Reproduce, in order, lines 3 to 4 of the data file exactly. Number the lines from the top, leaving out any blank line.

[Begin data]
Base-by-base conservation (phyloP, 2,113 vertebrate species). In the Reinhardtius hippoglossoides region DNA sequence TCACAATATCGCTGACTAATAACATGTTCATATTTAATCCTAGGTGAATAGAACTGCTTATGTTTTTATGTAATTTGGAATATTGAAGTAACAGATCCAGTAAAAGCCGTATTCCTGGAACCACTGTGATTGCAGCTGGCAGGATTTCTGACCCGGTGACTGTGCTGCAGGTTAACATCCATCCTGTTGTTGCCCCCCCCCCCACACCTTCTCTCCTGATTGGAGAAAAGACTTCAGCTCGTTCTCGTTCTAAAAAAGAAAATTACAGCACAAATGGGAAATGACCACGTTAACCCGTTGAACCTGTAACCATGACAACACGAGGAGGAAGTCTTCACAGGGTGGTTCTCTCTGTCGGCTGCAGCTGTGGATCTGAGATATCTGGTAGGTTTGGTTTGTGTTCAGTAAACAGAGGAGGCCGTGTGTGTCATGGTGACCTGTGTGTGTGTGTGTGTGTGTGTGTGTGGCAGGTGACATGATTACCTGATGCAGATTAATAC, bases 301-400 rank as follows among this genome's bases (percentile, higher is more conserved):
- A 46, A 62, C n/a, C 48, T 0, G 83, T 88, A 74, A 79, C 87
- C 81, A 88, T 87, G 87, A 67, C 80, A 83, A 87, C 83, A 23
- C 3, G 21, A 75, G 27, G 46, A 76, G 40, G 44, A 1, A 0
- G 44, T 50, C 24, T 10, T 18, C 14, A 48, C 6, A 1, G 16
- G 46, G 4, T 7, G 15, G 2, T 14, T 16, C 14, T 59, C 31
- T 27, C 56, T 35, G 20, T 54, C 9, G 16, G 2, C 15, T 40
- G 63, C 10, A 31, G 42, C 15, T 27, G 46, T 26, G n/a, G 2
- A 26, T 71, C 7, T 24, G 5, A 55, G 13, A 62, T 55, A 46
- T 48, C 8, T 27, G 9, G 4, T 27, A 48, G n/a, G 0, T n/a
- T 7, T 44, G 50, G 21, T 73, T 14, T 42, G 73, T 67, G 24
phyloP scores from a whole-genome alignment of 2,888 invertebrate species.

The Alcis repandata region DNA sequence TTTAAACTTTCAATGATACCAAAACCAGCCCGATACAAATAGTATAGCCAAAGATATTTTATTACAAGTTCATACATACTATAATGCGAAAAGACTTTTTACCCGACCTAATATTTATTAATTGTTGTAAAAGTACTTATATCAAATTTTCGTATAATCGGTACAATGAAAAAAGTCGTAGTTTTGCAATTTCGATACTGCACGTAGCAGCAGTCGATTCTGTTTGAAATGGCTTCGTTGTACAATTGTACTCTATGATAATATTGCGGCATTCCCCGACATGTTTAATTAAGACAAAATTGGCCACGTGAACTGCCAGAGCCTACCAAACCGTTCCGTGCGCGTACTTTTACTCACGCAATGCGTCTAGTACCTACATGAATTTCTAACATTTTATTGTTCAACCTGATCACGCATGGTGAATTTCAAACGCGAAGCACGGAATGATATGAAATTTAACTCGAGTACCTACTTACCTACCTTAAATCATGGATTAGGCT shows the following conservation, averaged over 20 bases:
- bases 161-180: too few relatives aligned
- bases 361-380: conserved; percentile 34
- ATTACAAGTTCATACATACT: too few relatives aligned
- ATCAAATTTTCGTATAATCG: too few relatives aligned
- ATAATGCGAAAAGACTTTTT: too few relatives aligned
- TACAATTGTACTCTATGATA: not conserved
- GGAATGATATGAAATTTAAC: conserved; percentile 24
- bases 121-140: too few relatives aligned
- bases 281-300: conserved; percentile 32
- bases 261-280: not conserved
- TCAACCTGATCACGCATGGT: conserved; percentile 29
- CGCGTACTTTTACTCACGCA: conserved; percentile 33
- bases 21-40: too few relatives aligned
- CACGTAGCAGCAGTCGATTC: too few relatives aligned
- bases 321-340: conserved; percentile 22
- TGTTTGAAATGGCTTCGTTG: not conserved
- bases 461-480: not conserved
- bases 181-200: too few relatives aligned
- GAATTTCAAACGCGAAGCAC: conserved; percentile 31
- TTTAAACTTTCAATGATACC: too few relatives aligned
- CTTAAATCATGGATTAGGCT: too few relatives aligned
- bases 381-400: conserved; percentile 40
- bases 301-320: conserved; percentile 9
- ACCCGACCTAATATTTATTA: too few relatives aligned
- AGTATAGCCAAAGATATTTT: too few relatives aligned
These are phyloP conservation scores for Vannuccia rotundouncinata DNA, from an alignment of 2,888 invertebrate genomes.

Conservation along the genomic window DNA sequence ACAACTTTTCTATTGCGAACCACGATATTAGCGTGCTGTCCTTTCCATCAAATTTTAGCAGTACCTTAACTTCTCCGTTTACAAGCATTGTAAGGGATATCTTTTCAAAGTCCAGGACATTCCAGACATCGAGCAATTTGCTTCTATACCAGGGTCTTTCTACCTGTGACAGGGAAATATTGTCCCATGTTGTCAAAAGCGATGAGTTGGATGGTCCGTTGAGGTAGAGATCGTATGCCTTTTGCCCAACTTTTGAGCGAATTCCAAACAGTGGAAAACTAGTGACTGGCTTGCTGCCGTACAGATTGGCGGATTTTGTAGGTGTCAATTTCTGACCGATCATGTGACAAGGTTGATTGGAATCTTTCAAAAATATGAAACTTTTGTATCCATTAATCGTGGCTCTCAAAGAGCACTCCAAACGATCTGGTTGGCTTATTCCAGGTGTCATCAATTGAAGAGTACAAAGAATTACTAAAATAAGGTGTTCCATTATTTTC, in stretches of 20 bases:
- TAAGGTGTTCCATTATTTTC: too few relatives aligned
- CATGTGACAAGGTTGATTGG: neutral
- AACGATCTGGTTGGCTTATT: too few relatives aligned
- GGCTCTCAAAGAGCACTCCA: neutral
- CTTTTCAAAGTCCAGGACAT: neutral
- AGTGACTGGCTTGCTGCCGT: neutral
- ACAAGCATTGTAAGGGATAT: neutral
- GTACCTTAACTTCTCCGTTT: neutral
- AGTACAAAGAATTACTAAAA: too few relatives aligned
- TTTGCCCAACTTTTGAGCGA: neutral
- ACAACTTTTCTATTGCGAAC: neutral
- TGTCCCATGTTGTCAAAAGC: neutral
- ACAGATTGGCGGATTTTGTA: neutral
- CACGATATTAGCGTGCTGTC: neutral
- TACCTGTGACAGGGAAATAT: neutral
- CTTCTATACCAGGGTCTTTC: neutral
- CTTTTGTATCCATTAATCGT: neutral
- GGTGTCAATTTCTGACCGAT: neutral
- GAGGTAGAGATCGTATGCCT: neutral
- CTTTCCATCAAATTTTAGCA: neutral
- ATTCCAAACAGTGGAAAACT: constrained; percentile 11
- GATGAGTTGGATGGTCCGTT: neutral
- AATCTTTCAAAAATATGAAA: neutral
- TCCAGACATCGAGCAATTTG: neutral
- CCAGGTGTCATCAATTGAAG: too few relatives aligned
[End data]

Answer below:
- C 81, A 88, T 87, G 87, A 67, C 80, A 83, A 87, C 83, A 23
- C 3, G 21, A 75, G 27, G 46, A 76, G 40, G 44, A 1, A 0